Red Flags
Serious pathology in the absence of an obvious cause (eg trauma) is very rare, but be aware of signs suggestive of more serious pathology.
Symptoms suggestive of cauda equina syndrome (compression of the cauda equina):
  • loss of bowel control (faecal or flatus incontinence) and unexpected laxity of anal sphincter
  • loss of bladder control (urinary retention or incontinence)
  • severe or progressive neurological deficit in the lower extremities or gait disturbance
  • saddle anaesthesia or paraesthesia (loss or change of perianal and perineal sensation)


Significant symptoms that may suggest cancer:
  • new onset pain in patient over age 50 years (defined as over age 55 years in some guidelines), or younger than age 20 years
  • incidence of pain in adolescents is becoming increasingly common; epidemiological surveys show point prevalence rates of around 30%
  • history of cancer
  • failure to improve after one month


Other symptoms that may suggest cancer include:
  • persistent night pain (unrelieved by change in position)
  • structural deformity of the spine
  • pain at multiple sites
  • unexplained weight loss


Symptoms that may suggest infection:
  • fevers, chills, rigors
  • immunosuppression
  • intravenous (IV) drug misuse
  • recent bacterial infection
  • penetrating wound


Symptoms that suggest fracture:
  • sudden onset of back pain associated with major trauma or minor trauma in people with osteoporosis or in those taking corticosteroids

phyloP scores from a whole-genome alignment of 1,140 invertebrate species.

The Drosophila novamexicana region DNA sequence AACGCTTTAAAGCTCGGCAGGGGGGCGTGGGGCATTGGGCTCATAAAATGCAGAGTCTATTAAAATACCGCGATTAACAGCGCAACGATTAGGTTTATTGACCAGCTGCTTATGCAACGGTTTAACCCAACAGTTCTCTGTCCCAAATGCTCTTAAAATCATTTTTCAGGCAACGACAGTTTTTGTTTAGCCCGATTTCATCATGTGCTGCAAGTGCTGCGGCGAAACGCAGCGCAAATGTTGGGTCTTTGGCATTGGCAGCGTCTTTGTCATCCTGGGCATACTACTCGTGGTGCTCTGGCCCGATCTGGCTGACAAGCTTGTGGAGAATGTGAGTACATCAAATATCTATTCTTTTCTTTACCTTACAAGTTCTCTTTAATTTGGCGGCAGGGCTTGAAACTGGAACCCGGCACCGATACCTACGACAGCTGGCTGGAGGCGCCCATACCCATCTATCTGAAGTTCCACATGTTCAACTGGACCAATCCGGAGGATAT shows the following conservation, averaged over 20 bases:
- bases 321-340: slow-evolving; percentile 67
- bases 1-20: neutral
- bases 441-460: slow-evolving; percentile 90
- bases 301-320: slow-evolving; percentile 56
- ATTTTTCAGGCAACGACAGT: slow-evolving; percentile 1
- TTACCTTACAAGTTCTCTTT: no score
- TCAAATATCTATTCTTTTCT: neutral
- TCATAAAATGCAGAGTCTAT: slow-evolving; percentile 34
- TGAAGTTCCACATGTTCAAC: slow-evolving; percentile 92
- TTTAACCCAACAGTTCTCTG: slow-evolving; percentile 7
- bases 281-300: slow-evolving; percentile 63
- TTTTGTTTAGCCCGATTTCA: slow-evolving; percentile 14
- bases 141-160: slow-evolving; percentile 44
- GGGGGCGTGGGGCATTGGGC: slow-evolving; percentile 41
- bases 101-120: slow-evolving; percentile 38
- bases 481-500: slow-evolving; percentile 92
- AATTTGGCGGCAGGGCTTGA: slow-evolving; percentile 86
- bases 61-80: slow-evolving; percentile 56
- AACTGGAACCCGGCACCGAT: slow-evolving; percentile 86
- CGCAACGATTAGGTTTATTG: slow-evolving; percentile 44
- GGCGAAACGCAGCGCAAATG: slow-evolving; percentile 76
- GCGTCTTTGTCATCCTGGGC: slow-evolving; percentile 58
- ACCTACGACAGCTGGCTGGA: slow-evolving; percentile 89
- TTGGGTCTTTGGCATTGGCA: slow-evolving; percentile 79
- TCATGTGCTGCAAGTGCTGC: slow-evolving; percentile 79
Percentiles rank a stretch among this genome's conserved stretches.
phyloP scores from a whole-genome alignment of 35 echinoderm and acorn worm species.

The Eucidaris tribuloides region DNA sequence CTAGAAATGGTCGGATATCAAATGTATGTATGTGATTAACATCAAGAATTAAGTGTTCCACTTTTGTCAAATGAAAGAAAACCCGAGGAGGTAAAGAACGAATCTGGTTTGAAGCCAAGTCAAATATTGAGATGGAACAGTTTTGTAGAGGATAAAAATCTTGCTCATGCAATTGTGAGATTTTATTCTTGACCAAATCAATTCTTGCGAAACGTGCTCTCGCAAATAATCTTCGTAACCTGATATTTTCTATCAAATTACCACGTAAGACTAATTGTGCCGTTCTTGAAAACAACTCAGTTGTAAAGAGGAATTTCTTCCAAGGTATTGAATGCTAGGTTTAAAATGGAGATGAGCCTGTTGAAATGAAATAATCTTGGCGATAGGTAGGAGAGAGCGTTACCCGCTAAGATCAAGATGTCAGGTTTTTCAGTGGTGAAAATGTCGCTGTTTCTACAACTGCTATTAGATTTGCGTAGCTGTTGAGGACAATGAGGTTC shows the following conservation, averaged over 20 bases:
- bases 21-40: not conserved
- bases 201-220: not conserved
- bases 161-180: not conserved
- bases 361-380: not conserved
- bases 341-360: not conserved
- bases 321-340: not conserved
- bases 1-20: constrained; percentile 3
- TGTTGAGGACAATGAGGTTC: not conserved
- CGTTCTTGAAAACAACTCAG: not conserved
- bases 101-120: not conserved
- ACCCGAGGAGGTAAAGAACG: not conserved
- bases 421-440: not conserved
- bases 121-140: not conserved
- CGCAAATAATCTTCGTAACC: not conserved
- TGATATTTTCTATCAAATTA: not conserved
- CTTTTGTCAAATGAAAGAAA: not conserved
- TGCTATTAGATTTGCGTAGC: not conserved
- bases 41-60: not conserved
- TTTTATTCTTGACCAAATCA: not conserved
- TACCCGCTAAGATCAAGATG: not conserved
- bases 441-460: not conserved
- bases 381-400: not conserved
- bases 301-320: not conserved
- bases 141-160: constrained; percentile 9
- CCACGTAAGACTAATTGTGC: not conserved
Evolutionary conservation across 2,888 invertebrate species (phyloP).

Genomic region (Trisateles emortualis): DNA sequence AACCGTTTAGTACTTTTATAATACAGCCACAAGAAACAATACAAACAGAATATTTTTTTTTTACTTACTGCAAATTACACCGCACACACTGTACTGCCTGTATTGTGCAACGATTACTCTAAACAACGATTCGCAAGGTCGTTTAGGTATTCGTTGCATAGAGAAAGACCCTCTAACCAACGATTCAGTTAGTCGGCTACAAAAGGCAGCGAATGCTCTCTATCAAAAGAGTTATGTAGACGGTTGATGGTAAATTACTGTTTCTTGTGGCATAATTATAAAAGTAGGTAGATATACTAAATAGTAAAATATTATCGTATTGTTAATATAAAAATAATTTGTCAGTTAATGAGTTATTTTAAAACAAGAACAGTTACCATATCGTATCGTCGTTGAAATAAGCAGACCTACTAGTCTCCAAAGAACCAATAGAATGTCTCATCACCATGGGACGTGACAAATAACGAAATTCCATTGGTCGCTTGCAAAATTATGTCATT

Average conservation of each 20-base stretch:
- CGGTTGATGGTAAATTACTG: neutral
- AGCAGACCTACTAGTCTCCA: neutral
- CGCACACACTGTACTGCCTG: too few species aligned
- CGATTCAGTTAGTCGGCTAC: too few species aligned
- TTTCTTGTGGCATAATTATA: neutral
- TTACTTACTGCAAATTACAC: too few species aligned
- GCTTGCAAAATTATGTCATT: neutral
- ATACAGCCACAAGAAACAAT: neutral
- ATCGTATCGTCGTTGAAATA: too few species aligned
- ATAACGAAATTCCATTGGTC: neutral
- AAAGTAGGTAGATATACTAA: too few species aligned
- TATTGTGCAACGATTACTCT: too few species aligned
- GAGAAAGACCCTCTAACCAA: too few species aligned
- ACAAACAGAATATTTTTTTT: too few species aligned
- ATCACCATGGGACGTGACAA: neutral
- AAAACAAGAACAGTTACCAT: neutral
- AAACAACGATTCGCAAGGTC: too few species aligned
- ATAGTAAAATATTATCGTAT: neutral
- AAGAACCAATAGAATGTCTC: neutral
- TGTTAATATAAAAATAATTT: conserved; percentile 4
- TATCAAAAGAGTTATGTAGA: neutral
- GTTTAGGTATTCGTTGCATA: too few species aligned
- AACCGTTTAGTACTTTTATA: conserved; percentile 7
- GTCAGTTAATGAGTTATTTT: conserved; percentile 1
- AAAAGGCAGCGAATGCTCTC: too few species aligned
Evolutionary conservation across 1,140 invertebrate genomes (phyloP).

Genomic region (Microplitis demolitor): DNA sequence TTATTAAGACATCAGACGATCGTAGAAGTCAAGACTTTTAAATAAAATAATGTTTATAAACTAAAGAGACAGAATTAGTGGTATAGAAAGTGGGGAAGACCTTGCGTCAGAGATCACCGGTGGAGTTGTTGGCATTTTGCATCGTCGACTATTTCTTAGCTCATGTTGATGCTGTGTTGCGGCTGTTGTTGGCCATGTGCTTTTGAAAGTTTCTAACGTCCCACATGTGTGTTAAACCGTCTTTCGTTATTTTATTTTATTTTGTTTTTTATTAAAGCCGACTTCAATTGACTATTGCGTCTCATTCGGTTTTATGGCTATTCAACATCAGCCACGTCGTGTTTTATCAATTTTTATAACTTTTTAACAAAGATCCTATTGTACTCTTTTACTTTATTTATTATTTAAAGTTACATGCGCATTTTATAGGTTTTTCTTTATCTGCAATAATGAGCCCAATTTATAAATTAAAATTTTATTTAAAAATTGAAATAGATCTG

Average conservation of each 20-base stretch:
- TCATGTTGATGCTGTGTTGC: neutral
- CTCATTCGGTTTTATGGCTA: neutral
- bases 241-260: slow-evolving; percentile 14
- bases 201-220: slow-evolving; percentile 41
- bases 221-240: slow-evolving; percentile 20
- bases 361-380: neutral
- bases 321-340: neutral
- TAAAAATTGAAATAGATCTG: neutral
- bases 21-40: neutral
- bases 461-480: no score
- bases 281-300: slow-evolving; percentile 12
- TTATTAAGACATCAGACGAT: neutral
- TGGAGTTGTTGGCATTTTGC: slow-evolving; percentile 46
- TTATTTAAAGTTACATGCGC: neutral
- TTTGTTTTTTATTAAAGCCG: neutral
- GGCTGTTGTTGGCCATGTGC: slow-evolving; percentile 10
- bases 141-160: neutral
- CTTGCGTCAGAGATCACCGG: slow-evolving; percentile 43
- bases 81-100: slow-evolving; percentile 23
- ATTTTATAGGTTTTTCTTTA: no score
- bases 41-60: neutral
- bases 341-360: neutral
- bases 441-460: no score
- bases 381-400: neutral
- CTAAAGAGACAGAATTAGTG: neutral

• structural deformity of the spine
  • severe central pain, relieved by lying down


Red flags may also be indicated by:
  • sensory or motor loss
  • history of serious injury
  • in people with or at high risk of osteoporosis
  • other disorders which increase the chance of serious aetiology, eg:

Practice Point

Be aware that some red flags have very high false-positive rates and as such have little diagnostic value in primary caresettings. Careful clinical judgment to decide whether to investigate further or refer is needed.

Practice Point

Please see the Urgent Care: general section to SWAST's guidance on Requesting Ambulance Transport (999 or Urgent).

Urgent Referral

Patients with any of the following suspected should be sent to A&E:

  • Suspected Cauda Equina Syndrome (not of metastatic origin).
  • Violent trauma
  • Rapid onset of new neurology (upper or lower motor neurone signs).
  • Back pain with fever or raised inflammatory markers (discitis / osteomyelitis)
  • Minor head / neck / spine trauma in known Ankylosing Spondylitis / at risk osteopenic
  • Confirmed metastatic spinal cord compression (MSCC) on imaging (consider direct referral to Oncology).

Consider urgent referral to Consultant Spinal Surgeon Clinic (where certain of malignancy contact Oncology):

  • Back pain in presence of cancer with objective signs of new recent onset neurological deficit (suspicious of tumour or metastasis).
  • Back pain with confirmed presence of spinal cancer on MR imaging.
  • Back pain with constitutional features (loss of weight, fever etc)
  • Constant unrelenting back or neck pain / especially unrelenting night pain
  • Thoracic back pain – suggestive of fracture, tumour, infection
  • Back or neck pain in less than 18 years old
  • Back or neck pain in intravenous drug users; steroid use; HIV; immunocompromised.
  • Progressive or significant neurological loss or more than one nerve root affected (upper or lower limbs), insidious onset.
  • New, worsening or significant structural deformity: Kyphosis, Scoliosis, (including osteoporotic collapse)
  • New onset or progressive myelopathic symptoms and signs
  • Recent surgery 3/12

Urgent referral to Rheumatology Clinics for suspected spondyloarthropathy: